Please come and join us at 10AM this Saturday, November 18, to hear Minnesota author P.S. Duffy speak. At age 65, Ms. Duffy published her first novel, The Cartographer of No Man’s Land. The book won wide critical acclaim and was nominated for a number of awards. “When his beloved brother-in-law goes missing at the front in 1916, Angus defies his pacifist upbringing to join the war and find him. Assured a position as a cartographer in London, he is instead sent directly into battle. Meanwhile, at home, his son Simon Peter must navigate escalating hostility in a town torn by grief. Selected as both a Barnes & Noble Discover pick and one of the American Bookseller Association’s Debut Dozen, The Cartographer of No Man’s Land offers a soulful portrayal of World War I and the lives that were forever changed by it, both on the battlefield and at home.” Ms. Duffy has had a long career at the Mayo Clinic working in neurologically based communications disorders, and has written a variety of things besides her novel. It should be a fascinating talk – hope to see you there!
Whenever I need a grown-up book to read, I ask Karen for a recommendation. Here’s her review of Ken Follet’s latest novel – don’t miss it!
Every staff member at our library has our certain genre that we tend to read, and I can credit the Ken Follett book The Pillars of the Earth for my love of historical fiction. I remember when it came out back in 1989, and savoring the whole 900 + pages of it. Goodreads says “Ken Follett is known worldwide as the master of split-second suspense, but his most beloved and bestselling book tells the magnificent tale of a twelfth-century monk driven to do the seemingly impossible: build the greatest Gothic cathedral the world has ever known.”
World Without End, published in 2007, takes place in the same town of Kingsbridge, two centuries after the townspeople finished building the exquisite Gothic cathedral that was at the heart of The Pillars of the Earth. The cathedral and the priory are again at the center of a web of love and hate, greed and pride, ambition and revenge, but this sequel stands on its own.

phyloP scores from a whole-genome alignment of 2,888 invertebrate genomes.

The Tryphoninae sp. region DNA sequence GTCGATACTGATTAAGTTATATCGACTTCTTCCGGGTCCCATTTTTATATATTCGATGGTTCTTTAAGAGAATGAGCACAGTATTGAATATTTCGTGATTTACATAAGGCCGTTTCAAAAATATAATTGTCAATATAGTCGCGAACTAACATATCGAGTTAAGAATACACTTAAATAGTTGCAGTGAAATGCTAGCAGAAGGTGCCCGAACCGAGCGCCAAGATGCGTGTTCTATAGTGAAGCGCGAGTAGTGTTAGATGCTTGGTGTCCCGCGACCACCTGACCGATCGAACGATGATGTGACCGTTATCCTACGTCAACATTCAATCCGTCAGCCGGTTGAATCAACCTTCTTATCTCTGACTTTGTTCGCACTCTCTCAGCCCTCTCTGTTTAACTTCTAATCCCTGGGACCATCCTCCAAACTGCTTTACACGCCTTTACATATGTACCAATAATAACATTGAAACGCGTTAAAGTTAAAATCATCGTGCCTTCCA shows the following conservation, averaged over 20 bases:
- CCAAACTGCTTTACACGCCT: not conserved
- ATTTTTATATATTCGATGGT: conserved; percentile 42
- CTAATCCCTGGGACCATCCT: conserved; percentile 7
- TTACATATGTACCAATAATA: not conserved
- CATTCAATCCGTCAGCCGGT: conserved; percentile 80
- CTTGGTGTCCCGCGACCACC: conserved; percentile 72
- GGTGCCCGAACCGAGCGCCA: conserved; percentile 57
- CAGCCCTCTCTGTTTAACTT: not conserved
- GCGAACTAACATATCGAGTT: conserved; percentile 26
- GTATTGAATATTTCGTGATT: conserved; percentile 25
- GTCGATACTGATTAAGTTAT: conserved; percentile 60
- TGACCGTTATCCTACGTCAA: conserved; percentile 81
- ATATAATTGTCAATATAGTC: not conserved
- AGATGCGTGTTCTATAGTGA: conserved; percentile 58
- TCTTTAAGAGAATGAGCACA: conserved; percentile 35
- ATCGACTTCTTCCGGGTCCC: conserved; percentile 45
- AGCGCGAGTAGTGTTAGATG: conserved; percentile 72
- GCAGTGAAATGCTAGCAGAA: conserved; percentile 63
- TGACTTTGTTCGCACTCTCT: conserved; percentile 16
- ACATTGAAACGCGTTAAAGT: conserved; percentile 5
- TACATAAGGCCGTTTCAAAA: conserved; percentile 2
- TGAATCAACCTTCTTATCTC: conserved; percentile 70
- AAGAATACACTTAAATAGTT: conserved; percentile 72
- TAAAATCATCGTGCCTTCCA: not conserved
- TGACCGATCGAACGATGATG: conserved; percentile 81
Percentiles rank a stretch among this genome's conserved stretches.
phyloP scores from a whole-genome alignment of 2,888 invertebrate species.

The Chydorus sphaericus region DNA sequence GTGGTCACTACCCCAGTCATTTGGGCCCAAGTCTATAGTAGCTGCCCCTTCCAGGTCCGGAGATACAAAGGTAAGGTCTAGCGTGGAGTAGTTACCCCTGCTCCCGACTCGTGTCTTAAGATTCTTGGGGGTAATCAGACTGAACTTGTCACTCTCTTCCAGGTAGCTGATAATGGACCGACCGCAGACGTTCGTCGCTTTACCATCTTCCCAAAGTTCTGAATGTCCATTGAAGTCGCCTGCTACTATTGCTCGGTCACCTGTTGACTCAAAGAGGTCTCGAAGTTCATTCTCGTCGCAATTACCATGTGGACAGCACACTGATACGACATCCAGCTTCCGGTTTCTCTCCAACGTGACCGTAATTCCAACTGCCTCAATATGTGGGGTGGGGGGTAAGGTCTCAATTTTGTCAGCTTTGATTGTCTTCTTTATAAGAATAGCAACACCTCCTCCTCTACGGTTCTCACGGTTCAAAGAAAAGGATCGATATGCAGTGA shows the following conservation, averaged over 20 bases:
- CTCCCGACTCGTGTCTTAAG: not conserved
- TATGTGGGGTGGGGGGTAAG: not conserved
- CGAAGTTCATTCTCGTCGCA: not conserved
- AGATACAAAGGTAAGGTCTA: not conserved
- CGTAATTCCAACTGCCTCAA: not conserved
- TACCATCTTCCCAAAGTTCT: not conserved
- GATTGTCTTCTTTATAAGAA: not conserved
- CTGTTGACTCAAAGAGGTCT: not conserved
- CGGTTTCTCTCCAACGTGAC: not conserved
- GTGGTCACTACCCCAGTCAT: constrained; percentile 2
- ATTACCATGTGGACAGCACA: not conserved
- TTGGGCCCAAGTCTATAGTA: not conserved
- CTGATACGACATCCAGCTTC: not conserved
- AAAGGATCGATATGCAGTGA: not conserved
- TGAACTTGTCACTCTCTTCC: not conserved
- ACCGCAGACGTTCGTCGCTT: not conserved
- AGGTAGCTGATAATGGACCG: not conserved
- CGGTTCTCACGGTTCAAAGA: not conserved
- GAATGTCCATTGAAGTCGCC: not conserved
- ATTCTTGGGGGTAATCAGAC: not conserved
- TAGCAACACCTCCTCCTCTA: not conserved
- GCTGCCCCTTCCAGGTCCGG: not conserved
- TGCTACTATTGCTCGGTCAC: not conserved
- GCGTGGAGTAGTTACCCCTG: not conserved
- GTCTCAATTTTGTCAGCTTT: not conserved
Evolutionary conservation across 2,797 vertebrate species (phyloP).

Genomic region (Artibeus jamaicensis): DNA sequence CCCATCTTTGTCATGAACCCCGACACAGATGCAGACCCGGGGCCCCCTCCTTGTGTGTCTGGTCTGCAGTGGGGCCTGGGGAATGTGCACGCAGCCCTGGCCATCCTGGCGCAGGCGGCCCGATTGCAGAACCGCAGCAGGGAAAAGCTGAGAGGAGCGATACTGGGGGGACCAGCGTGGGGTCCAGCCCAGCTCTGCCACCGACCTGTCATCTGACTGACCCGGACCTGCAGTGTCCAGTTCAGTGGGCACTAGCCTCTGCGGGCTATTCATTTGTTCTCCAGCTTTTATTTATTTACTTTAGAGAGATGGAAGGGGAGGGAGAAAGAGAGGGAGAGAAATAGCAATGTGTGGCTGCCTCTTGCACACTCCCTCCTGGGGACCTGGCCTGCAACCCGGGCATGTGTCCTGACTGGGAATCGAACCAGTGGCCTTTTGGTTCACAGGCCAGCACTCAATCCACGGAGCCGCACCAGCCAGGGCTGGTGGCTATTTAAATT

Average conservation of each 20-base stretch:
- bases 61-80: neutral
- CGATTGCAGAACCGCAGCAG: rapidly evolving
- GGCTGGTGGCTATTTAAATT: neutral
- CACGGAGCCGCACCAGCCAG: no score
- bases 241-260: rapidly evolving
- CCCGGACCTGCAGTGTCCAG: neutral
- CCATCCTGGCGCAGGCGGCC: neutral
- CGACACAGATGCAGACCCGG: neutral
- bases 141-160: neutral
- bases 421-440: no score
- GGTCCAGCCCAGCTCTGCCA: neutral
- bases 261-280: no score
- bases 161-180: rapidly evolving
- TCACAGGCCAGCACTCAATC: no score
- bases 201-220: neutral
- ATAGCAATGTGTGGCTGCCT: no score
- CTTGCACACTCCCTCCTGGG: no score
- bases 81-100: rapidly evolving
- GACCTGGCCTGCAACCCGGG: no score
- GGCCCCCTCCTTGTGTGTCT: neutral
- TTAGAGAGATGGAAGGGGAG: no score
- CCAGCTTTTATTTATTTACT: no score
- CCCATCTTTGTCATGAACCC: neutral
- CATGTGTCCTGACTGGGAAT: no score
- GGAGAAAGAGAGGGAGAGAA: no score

The long awaited third book in the Kingsbridge trilogy, A Column of Fire, skips ahead several centuries and includes a whole new cast of characters. In 1558, the ancient stones of Kingsbridge Cathedral look down on a city torn apart by religious conflict. As power in England shifts precariously between Catholics and Protestants, royalty and commoners clash, testing friendship, loyalty, and love.
Ned Willard wants nothing more than to marry Margery Fitzgerald. But when the lovers find themselves on opposing sides of the religious conflict dividing the country, Ned goes to work for Princess Elizabeth. When she becomes queen, all Europe turns against England. The shrewd, determined young monarch sets up the country’s first secret service to give her early warning of assassination plots, rebellions, and invasion plans. Over a turbulent half-century, the love between Ned and Margery seems doomed as extremism sparks violence from Edinburgh to Geneva. Elizabeth clings to her throne and her principles, protected by a small, dedicated group of resourceful spies and courageous secret agents.
The real enemies, then as now, are not the rival religions. The true battle pitches those who believe in tolerance and compromise against the tyrants who would impose their ideas on everyone else—no matter what the cost.
While all three books can be read as standalones, I was compelled to go back and read the first two (loved them as much the second time around!) and am looking forward to the new characters and intrigue in 16th century Kingsbridge in A Column of Fire.
Those of us who read and loved Philip Pullman’s His Dark Materials trilogy have been waiting and hoping that he would return to that world for another story. Now that he has, I find myself in agreement with a Washington Post book reviewer: “Too few things in our world are worth a seventeen year wait: The Book of Dust is one of them.” He was one of many critics raving about this book. It was selected as an Amazon Best Book of October 2017; the reviewer wrote “Philip Pullman is that rare breed of author whose books are written for young people but are read and adored equally by adults. It’s been nearly two decades since Pullman wrote The Amber Spyglass, so it was both thrilling and terrifying (please be amazing, please be amazing…) when I first cracked open The Book of Dust: La Belle Sauvage and began to read. I need not have worried–The Book of Dust is Pullman at his best. Neither prequel nor sequel to His Dark Materials trilogy—Pullman calls this an “equel” and La Belle Sauvage is the first volume of a companion trio that can stand on its own. There are some familiar faces—most notably an infant Lyra Belacqua and her daemon Pantalaimon–and a particularly delightful new one: a boy named Malcolm whose kind heart, curious mind, and unerring sense of good, are the reason baby Lyra makes it to the safety of Jordan College. As in his earlier books, Pullman explores themes of religious and political freedom, the nature of good and evil, science and philosophy. The Book of Dust: La Belle Sauvage is a glorious adventure that delivers heart-in-your-throat moments and much to think about as we wait (not so patiently) to see what will happen next…–Seira Wilson.